Social voucher solutions are smart ways to stimulate local economies and create jobs, as well as increase spending power and combat the black economy, Nathalie Renaudin tells EURACTIV.
Nathalie Renaudin is the President of the Social Vouchers International Association (SVIA). She spoke with EURACTIV’s Benjamin Fox.
What are social vouchers?
The first social vouchers were launched 50 years ago with the birth of the meal voucher. Based on this model and because of its positive externalities, other social vouchers have been developed by national or local public authorities to help to reach social objectives such as access to holidays, sport and culture or personal and household services. Thanks to such systems, companies can provide their employees with social vouchers to ease their access to specific goods and services (defined by public authorities) with the aim to improve their working conditions, work-life balance, and quality of life. And public authorities can distribute welfare to their citizens through social vouchers as an alternative to allowances in cash or in kind.
Social vouchers are currently used in 19 EU member states and by more than 100 million people every day.
On the basis of a benchmark of existing definitions from International organisations, European Institutions and various renowned stakeholders, a consensual definition of social vouchers can be found on the 3kiii article of the EU directive 2015/2366. Social vouchers are “instruments valid only in a single State provided at the request of an undertaking or a public sector entity and regulated by a national or regional public authority for speciﬁc social or tax purposes to acquire speciﬁc goods or services from suppliers having a commercial agreement with the issuer”.
As from 2017, the Social Vouchers International Association, SVIA, represents the social vouchers’ industry at European and international levels. SVIA gathers companies whose main activity consists in implementing social vouchers solutions at global scale as well as national social vouchers associations at local level.
What advantages do social voucher solutions bring in social welfare schemes to both users and governments?
The use of social vouchers represents an added value in the economic and social environments where they are deployed.
They are governed by specific regulatory frameworks that ensure that the funds are used effectively for the purpose for which they are intended. In that way, they reflect social policy and ensure good management and proper assignment of tax incentives for social purposes.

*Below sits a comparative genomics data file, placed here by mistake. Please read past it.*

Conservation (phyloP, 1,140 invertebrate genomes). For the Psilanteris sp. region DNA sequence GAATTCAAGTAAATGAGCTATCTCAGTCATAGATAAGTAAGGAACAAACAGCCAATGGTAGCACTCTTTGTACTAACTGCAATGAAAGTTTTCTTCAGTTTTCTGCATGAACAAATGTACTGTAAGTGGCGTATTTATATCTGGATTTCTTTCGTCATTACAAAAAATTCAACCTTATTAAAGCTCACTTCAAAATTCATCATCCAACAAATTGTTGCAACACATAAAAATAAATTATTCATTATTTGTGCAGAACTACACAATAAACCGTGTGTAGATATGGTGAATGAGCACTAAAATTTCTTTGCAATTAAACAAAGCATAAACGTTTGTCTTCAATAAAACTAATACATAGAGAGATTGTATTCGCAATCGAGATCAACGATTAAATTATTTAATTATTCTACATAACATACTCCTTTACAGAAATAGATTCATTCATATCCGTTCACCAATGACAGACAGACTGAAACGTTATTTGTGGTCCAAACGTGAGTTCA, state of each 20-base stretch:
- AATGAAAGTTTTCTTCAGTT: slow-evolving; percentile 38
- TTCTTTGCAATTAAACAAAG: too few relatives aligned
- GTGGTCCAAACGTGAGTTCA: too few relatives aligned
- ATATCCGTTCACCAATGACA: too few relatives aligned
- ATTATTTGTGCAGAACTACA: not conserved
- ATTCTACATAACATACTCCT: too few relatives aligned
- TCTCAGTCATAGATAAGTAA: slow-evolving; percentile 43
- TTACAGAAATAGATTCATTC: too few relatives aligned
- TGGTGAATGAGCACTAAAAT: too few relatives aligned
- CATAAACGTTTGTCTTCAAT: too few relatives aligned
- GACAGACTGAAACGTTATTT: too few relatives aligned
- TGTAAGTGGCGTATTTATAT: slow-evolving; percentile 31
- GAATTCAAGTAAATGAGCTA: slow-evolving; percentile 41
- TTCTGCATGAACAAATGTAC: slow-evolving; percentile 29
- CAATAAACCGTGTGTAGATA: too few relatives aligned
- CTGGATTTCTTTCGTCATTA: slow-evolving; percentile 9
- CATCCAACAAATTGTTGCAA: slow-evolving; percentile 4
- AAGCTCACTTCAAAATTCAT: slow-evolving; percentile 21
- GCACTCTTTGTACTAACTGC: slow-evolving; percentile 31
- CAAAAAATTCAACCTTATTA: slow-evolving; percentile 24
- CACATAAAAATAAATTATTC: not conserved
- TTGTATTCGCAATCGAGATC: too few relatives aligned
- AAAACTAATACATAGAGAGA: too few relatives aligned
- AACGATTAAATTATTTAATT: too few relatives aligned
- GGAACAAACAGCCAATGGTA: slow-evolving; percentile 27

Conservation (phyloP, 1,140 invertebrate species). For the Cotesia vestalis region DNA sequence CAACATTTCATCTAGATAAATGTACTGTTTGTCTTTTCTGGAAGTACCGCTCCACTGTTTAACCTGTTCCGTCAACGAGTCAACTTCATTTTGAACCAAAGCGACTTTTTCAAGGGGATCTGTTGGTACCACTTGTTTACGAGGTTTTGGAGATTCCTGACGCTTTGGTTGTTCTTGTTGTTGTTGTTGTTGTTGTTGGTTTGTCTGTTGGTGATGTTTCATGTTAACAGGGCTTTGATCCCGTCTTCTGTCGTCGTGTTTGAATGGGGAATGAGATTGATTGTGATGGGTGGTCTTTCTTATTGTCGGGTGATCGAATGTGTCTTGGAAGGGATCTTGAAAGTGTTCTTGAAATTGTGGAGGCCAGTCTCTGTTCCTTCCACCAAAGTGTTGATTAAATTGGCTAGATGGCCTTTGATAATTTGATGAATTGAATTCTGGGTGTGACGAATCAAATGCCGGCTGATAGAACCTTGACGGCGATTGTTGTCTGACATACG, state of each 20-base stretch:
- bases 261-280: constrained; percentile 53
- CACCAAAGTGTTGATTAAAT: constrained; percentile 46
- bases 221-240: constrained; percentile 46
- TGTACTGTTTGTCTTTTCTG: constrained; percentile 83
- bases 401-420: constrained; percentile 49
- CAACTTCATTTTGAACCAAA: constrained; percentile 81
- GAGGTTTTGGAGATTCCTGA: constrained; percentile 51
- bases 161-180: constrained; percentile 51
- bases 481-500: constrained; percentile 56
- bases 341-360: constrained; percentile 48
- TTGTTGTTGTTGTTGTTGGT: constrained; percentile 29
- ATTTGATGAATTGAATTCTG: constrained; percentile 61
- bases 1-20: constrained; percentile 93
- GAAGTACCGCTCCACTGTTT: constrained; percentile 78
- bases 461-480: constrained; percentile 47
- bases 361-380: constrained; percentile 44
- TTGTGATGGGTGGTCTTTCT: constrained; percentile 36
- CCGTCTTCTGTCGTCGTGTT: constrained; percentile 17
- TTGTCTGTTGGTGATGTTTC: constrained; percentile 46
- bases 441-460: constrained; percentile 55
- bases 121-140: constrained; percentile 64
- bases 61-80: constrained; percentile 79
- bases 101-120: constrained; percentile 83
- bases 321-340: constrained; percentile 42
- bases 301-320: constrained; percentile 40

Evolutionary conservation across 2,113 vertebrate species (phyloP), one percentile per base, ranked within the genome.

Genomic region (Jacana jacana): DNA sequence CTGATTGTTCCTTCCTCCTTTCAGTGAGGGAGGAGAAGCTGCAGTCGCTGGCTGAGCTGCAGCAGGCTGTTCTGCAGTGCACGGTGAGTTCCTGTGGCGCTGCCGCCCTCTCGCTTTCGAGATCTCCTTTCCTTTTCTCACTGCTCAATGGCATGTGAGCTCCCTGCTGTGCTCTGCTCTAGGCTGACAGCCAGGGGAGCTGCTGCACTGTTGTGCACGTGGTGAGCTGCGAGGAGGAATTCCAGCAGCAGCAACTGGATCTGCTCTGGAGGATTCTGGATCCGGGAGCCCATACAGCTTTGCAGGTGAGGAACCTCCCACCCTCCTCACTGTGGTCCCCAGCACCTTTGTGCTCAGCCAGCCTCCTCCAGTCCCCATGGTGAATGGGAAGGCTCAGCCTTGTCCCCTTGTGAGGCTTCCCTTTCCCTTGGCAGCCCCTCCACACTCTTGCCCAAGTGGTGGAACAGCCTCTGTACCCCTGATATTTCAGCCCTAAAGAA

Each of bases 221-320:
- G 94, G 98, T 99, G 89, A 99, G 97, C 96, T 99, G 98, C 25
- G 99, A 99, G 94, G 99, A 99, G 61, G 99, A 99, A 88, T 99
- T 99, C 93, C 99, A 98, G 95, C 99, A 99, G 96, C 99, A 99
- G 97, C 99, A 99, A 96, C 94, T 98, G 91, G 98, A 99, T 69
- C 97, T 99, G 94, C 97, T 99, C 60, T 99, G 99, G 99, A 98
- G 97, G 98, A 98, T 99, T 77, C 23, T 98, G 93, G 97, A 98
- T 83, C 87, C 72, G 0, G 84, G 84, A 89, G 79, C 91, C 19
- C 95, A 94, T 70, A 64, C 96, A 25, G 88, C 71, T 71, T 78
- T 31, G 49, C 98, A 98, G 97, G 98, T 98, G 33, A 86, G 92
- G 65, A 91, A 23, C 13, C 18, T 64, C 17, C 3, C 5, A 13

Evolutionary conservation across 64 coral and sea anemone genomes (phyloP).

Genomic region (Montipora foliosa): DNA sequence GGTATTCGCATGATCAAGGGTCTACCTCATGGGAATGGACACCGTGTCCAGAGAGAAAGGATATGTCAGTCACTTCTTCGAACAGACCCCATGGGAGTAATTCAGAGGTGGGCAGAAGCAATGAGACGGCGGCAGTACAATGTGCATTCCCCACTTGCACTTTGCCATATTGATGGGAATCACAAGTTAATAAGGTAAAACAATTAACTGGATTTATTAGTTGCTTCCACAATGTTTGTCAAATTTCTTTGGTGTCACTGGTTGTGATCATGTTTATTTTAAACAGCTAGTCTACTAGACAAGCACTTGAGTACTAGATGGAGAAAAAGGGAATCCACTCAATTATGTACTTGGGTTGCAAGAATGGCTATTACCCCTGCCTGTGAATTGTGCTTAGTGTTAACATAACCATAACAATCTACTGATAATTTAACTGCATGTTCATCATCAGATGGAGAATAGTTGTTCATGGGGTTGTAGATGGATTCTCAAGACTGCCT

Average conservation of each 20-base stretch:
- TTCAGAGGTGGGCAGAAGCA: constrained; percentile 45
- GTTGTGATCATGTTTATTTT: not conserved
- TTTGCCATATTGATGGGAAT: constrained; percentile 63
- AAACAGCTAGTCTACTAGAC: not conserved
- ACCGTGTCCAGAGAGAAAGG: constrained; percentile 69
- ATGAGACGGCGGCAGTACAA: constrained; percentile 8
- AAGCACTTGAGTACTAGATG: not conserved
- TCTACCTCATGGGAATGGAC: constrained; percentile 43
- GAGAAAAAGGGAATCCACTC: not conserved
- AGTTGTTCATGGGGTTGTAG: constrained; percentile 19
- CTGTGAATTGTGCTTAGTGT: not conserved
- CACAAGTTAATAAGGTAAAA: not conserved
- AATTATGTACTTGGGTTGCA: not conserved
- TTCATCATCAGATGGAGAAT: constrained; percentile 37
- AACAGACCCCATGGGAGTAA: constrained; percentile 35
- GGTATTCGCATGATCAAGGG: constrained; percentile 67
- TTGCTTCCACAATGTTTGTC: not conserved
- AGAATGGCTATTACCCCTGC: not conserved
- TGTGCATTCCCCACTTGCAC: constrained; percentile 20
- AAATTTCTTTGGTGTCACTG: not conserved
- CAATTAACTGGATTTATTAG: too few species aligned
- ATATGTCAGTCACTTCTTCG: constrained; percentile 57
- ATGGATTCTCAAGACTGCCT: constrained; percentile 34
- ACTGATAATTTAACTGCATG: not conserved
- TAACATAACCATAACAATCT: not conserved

The very nature of the instrument ensures the proper use of the allocated funds.
More particularly, social vouchers represent for their users a social advantage that increases their purchasing power and attributes targeted benefits. While encouraging specific consumption, they galvanise a specific economic sector, and are therefore a means to address health and sanitary problems for public authorities.
Thanks to this role, and to their nature and characteristics, social vouchers constitute modern and efficient tools at the service of governments to directly stimulate local economies while enhancing macro-economic impacts such as job creation and the fight against undeclared work. Detailed studies have been released on such outcomes highlighting the reliability of social vouchers.
How can social vouchers boost job creation?
Social vouchers are the result of national policy decisions by member states intended to implement a specific and prioritised social policy. They encourage targeted consumption, and as a consequence, they boost a specific economic sector.
For instance, meal and food vouchers boost local economies: their immediate or limited-in-time use supports direct consumption versus savings, and more especially the affected use in a limited network supports targeted consumption and the creation of local jobs. Furthermore, social vouchers systems are efficient mechanisms in favour of financial stability and have positive impacts on public finances.
An important earn-back effect of such systems is job creation, as social vouchers provide solvency or increase demand in specific sectors. In France, 164,000 jobs are supported by the meal vouchers mechanism; and 104,400 in Romania. On average, for each country where such systems are deployed, studies have assessed that one job is created for 30 users of meal vouchers. Where the level of undeclared work is really significant, such numbers are even higher, notably for domestic work: studies have underlined the creation of 450,000 jobs in France between 2005 and 2010 with the introduction of the CESU system and 150,000 jobs in Belgium between 2003 and 2013 with the titre service.
How can social voucher solutions contribute to tackling undeclared work?